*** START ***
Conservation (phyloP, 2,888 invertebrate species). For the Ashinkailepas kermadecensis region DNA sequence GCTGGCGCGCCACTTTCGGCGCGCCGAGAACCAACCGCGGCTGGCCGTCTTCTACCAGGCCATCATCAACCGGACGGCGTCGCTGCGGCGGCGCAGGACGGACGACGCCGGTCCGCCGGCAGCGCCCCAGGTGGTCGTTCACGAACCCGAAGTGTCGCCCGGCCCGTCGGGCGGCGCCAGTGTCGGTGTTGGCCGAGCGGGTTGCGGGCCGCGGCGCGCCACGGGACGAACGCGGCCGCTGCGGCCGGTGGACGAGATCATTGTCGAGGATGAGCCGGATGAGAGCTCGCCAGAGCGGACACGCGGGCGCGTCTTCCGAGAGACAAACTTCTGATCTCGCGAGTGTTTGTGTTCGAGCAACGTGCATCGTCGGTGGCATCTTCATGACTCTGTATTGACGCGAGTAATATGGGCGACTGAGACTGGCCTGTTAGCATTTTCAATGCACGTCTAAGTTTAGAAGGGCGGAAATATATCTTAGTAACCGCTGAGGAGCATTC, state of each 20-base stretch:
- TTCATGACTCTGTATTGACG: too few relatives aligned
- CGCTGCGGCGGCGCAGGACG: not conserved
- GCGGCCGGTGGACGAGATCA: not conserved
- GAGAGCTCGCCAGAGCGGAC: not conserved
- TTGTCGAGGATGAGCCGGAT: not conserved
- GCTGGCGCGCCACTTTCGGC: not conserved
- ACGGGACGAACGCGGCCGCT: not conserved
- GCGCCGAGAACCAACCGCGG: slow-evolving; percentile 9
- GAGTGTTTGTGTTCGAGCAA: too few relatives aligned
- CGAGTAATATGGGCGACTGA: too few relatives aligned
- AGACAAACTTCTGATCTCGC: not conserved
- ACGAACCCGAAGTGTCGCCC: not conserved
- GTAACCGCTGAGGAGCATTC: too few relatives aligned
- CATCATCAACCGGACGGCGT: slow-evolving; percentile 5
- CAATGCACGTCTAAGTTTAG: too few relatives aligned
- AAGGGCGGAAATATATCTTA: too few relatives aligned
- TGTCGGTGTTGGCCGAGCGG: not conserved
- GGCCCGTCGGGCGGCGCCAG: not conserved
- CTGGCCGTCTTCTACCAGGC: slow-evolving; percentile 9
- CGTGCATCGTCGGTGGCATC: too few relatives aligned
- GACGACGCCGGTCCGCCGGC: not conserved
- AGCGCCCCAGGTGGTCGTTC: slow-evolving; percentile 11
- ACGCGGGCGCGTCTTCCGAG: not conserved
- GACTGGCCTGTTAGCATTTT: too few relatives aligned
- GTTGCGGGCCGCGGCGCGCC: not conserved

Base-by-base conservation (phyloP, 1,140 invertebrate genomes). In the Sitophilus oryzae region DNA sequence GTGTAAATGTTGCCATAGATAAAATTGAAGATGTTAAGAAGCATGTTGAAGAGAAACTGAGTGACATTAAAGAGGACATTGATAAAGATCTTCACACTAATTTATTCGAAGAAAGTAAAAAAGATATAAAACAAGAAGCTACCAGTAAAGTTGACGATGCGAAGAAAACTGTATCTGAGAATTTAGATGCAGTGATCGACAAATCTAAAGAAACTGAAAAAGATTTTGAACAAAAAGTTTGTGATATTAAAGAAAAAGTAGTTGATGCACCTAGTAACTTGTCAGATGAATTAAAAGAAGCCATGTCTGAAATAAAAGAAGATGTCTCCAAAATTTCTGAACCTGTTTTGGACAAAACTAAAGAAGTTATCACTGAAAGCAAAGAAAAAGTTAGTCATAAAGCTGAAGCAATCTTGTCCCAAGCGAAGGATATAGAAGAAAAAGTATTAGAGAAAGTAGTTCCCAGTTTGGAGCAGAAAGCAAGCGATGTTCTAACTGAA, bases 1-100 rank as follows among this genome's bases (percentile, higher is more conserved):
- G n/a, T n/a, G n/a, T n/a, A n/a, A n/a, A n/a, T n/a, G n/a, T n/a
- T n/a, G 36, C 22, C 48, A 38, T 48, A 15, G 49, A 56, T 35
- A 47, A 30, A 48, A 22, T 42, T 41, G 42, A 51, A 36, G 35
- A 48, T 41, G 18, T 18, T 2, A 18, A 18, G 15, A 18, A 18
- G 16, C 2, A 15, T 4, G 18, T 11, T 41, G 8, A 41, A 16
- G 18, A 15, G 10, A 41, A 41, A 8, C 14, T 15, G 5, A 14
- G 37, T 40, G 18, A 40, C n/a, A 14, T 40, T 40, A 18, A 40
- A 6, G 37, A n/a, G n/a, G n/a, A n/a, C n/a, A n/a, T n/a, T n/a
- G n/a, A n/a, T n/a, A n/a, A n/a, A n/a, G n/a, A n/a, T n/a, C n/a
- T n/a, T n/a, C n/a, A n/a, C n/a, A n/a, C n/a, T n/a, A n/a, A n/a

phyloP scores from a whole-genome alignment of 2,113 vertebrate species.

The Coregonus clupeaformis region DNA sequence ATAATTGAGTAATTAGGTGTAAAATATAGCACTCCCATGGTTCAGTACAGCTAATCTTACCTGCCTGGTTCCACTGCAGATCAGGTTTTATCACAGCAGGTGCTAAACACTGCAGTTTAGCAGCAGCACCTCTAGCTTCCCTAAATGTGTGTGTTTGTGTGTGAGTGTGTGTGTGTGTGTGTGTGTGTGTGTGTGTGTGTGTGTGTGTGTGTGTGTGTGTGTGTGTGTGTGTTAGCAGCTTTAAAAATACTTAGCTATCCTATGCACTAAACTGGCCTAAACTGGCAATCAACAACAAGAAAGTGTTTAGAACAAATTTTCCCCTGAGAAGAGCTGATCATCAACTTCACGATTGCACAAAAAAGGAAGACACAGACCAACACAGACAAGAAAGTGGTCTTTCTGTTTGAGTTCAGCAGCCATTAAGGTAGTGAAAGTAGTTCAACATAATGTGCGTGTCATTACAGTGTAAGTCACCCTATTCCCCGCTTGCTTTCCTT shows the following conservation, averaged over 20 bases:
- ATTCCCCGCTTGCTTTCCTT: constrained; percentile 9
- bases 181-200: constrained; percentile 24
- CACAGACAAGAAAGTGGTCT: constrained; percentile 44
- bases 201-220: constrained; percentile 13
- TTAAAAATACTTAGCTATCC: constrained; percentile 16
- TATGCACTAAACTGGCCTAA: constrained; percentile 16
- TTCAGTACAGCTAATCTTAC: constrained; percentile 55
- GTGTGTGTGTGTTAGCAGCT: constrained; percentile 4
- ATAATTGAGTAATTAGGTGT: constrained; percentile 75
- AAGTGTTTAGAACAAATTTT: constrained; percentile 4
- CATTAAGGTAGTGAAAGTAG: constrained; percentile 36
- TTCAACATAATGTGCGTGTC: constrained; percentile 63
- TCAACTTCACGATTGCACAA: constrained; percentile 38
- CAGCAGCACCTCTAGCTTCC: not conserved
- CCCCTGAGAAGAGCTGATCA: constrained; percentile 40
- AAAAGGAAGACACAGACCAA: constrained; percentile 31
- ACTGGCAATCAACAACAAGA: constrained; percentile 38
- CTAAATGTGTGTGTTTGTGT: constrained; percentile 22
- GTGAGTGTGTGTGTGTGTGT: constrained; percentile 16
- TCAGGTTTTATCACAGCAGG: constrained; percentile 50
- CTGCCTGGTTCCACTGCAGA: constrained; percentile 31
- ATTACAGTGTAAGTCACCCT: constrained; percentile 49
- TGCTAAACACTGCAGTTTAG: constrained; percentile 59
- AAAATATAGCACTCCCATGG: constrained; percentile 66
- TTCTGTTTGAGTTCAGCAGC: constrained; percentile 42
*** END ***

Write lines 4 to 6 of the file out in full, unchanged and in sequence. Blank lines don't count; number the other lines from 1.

- GCGGCCGGTGGACGAGATCA: not conserved
- GAGAGCTCGCCAGAGCGGAC: not conserved
- TTGTCGAGGATGAGCCGGAT: not conserved